There is no right to incest, and it is prohibited by State Laws.
Marriage is a matter for the Church--it is a sacrament. No church I set foot in allows any right for homosexuals to attempt to legitimize their abomination with a piece of church-issued paper.
That said, the Government has no business determining Church doctrine. (First Amendment), and should not be in the 'business' of "marriage", either, beyond establishing an age at which a person is considered old enough to enter into such binding agreements.
I believe "Provide for the Common Defense" is a Constitutionally mandated duty of the Federal Government. Perhaps instead of snooping around the back yard looking for moist filled in low spots (filled in "wetlands"), checking to see how much water my toilet uses per flush, or mandating the type of light bulbs I use, the Federal Government would better spend its time doing the things it is supposed to do.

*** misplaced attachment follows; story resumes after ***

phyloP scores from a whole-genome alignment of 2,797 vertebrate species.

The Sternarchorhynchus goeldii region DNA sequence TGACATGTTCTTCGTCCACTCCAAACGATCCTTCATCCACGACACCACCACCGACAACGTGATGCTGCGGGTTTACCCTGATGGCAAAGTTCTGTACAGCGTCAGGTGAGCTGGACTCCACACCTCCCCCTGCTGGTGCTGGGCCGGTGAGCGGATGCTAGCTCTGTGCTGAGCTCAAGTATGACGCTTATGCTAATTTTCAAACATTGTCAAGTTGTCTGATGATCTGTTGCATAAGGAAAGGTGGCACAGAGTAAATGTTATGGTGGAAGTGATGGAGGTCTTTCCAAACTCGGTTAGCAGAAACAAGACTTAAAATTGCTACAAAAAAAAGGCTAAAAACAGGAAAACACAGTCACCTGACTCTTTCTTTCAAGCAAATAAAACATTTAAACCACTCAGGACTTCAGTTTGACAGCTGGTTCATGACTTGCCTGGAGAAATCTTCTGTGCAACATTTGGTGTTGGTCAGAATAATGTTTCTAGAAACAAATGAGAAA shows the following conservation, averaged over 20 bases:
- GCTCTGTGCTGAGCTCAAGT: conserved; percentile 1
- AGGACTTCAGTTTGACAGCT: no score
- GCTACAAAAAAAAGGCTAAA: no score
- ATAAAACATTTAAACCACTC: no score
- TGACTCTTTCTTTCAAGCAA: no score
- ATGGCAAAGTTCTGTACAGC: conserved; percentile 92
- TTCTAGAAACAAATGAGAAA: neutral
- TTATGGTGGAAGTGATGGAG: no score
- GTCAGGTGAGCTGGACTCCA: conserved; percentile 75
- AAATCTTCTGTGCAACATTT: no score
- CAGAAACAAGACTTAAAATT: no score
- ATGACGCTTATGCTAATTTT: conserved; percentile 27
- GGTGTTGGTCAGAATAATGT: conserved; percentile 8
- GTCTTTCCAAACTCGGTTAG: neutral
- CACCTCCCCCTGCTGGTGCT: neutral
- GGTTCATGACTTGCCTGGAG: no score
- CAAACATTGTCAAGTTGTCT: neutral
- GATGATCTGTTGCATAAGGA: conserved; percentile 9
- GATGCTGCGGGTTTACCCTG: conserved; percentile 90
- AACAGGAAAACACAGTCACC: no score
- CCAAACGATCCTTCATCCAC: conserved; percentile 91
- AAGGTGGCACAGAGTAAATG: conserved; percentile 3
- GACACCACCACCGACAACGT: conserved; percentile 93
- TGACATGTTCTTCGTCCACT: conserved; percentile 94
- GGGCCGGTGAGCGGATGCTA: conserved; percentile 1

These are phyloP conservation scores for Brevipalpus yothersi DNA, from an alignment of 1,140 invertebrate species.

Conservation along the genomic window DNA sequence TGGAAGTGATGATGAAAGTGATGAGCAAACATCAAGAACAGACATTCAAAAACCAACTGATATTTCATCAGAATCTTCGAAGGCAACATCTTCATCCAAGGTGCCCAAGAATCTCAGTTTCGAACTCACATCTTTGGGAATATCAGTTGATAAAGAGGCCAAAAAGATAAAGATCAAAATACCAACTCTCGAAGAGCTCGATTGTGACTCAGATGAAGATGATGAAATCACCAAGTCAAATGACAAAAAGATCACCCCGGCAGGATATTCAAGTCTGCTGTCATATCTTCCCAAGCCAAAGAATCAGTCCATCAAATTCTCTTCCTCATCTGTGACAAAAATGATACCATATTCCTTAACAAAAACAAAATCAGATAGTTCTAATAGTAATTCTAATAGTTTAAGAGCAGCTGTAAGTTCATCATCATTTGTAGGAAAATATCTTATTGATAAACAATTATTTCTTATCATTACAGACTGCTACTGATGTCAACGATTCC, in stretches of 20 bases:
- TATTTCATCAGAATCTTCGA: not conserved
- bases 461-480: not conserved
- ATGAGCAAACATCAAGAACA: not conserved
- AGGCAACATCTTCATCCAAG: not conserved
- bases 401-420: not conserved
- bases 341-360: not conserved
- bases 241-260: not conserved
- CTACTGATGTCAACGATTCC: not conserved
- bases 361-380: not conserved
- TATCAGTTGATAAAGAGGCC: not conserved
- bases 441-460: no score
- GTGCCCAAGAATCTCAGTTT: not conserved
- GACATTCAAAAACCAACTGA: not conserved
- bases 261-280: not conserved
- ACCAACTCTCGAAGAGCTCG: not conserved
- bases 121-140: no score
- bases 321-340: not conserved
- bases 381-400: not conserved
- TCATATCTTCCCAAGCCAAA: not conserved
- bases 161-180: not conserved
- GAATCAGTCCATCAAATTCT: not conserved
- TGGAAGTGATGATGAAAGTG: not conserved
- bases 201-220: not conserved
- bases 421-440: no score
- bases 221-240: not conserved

That is part of it. The other part is an ongoing campaign of very successful voter fraud.
So what steps have we the people initiated to address the fraud?
Filed the usual lawsuits with Holder’s DoJ. Which will have the usual results...
Whose fault is that? Which members of congress, the senate or state governor has relentlessly pushed for a thorough, independent investigation?
None of them. Nor will they.
See Issa’s failed Fast and Furious investigation for typical results.